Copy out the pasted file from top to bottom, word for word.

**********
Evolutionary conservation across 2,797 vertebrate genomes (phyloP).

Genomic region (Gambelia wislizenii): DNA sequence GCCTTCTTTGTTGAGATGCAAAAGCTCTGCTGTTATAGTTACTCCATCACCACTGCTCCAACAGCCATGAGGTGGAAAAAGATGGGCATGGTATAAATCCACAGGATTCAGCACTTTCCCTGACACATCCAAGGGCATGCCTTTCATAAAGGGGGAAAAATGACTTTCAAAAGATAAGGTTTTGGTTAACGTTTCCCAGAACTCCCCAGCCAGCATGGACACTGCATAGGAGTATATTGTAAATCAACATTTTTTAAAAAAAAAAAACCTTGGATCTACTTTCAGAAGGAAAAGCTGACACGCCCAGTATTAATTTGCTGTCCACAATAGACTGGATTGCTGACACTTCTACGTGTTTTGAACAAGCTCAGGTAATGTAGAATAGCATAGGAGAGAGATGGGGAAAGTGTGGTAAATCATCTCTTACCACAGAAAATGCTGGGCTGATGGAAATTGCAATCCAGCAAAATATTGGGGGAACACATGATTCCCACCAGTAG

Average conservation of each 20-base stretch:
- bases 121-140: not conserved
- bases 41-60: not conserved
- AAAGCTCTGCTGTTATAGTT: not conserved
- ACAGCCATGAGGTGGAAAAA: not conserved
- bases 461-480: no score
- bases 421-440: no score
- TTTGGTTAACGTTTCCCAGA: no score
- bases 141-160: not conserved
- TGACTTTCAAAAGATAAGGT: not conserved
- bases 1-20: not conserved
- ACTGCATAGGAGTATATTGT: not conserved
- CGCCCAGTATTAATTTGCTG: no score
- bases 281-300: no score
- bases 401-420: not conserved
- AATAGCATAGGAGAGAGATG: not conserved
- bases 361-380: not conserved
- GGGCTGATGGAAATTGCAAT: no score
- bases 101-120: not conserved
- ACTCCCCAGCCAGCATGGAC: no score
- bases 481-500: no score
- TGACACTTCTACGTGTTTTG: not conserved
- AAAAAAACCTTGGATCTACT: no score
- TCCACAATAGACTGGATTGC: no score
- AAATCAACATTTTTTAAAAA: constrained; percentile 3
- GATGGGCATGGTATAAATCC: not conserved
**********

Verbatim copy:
Evolutionary conservation across 2,797 vertebrate genomes (phyloP).

Genomic region (Gambelia wislizenii): DNA sequence GCCTTCTTTGTTGAGATGCAAAAGCTCTGCTGTTATAGTTACTCCATCACCACTGCTCCAACAGCCATGAGGTGGAAAAAGATGGGCATGGTATAAATCCACAGGATTCAGCACTTTCCCTGACACATCCAAGGGCATGCCTTTCATAAAGGGGGAAAAATGACTTTCAAAAGATAAGGTTTTGGTTAACGTTTCCCAGAACTCCCCAGCCAGCATGGACACTGCATAGGAGTATATTGTAAATCAACATTTTTTAAAAAAAAAAAACCTTGGATCTACTTTCAGAAGGAAAAGCTGACACGCCCAGTATTAATTTGCTGTCCACAATAGACTGGATTGCTGACACTTCTACGTGTTTTGAACAAGCTCAGGTAATGTAGAATAGCATAGGAGAGAGATGGGGAAAGTGTGGTAAATCATCTCTTACCACAGAAAATGCTGGGCTGATGGAAATTGCAATCCAGCAAAATATTGGGGGAACACATGATTCCCACCAGTAG

Average conservation of each 20-base stretch:
- bases 121-140: not conserved
- bases 41-60: not conserved
- AAAGCTCTGCTGTTATAGTT: not conserved
- ACAGCCATGAGGTGGAAAAA: not conserved
- bases 461-480: no score
- bases 421-440: no score
- TTTGGTTAACGTTTCCCAGA: no score
- bases 141-160: not conserved
- TGACTTTCAAAAGATAAGGT: not conserved
- bases 1-20: not conserved
- ACTGCATAGGAGTATATTGT: not conserved
- CGCCCAGTATTAATTTGCTG: no score
- bases 281-300: no score
- bases 401-420: not conserved
- AATAGCATAGGAGAGAGATG: not conserved
- bases 361-380: not conserved
- GGGCTGATGGAAATTGCAAT: no score
- bases 101-120: not conserved
- ACTCCCCAGCCAGCATGGAC: no score
- bases 481-500: no score
- TGACACTTCTACGTGTTTTG: not conserved
- AAAAAAACCTTGGATCTACT: no score
- TCCACAATAGACTGGATTGC: no score
- AAATCAACATTTTTTAAAAA: constrained; percentile 3
- GATGGGCATGGTATAAATCC: not conserved